1. The pH Tank draining indicator will illuminate.
  2. The tank drain (motorised) valve will be energised and will cycle open to drain down the contents of the neutralisation tank.
  3. The tank drain timer will become enabled and will start to time down for a set period.

Step four: Neutralisation tank drained

As the neutralisation tank water level drops whilst the drain valve is open, the various internal level probes will become exposed…

  • As the high level probe is exposed, no other actions occur.
  • As the low level probe is exposed, no other actions occur.
  • As the extra low probe is exposed, the following actions occur simultaneously:
    1. The tank level interface relay is energised, which in turn operates another relay, therefore…
    2. Power to the open contacts of the motorised drain valve is removed.
    3. Further relay is energised which in turn de latches the Neutralisation completed circuits. At this stage the tank drained timer is de energised therefore disabling a potential tank drained fault alarm.
    4. The power is once more applied to the closed contacts of the motorised drain valve to close the tank drain and allow re filling if required.
    5. If the “Extra low” probes in the main storage tank are still covered, then the AODD transfer pump will energise and the whole cycle will start again.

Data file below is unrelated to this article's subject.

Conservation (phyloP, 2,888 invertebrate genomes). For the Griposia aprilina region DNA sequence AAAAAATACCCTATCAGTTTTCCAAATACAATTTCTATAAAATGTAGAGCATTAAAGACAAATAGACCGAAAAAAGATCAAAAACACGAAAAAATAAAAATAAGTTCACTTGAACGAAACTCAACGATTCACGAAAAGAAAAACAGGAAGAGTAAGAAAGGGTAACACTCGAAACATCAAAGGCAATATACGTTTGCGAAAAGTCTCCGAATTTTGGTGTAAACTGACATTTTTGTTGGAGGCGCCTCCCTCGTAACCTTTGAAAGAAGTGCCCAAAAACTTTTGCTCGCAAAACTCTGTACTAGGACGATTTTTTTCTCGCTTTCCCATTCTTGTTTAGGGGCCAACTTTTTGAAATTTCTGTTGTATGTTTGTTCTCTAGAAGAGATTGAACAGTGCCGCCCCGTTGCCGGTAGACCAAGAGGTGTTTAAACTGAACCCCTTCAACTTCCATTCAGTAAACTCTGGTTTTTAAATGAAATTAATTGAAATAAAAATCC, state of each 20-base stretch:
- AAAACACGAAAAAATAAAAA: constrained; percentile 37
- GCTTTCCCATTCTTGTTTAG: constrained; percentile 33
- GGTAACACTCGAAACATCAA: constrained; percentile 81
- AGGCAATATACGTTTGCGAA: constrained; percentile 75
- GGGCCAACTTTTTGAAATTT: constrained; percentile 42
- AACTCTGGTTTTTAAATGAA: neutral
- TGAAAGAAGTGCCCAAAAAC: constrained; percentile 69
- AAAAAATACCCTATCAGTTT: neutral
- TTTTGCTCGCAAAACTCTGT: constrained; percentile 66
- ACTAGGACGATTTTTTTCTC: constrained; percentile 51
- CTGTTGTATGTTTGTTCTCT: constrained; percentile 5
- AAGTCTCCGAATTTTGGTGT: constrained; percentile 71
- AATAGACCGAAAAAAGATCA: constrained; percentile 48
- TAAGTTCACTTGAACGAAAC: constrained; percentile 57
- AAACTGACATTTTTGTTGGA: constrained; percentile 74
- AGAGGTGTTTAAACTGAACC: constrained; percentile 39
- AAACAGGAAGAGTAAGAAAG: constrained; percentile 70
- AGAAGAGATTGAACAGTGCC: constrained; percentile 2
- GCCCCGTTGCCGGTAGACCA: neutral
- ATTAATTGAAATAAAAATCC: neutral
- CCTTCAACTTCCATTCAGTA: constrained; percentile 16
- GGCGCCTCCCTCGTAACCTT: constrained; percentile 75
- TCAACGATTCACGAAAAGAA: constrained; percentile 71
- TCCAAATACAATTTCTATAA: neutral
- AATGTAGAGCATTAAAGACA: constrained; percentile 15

Step five: Completion of cycle

After all of the above has cycled through a number of similar events as described above, eventually the effluent water level will begin to drop down within the main holding tank. As this occurs, the main tank “Extra low level probes” will become exposed. This occurs as the tank level drops below the low level point as the probes are exposed, the tank level interface relay de energises and latches in a delay timer  This delay timer is set up to allow as much capacity within the storage tank to be removed by way of the AODD transfer pump.

Only when this timer has elapsed will corresponding relay become energised which will then disable the AODD transfer pump and thereby stop any further neutralisation taking place until such time as the next campaign starts.

As the next campaign starts and the tank level probes are covered once again, The Level relay will de energise corresponding timer which will allow the process to start once more.

Installation & Commissioning

Once the Client had decided where the receiving tank was best to be positioned for the process to flow unhindered, we then went about the task of sizing the dimensions of the tank so that it would physically fit into the space allotted and based on the access to site.

The correction tank and system was sized within the remaining foot-print of available space with the pumps specified to enable a batch of effluent to be neutralised in a time in keeping with the maximum output of the process divided by a requested safety factor of margin.

The “coffin” shaped tank had to be installed first, followed by the batch correction system.

The dosing pumps and control were adjusted to optimise the addition of caustic as the waste water was pumped over in order to minimise the neutralisation time.

The project took between 3 and 4 days to install and commission.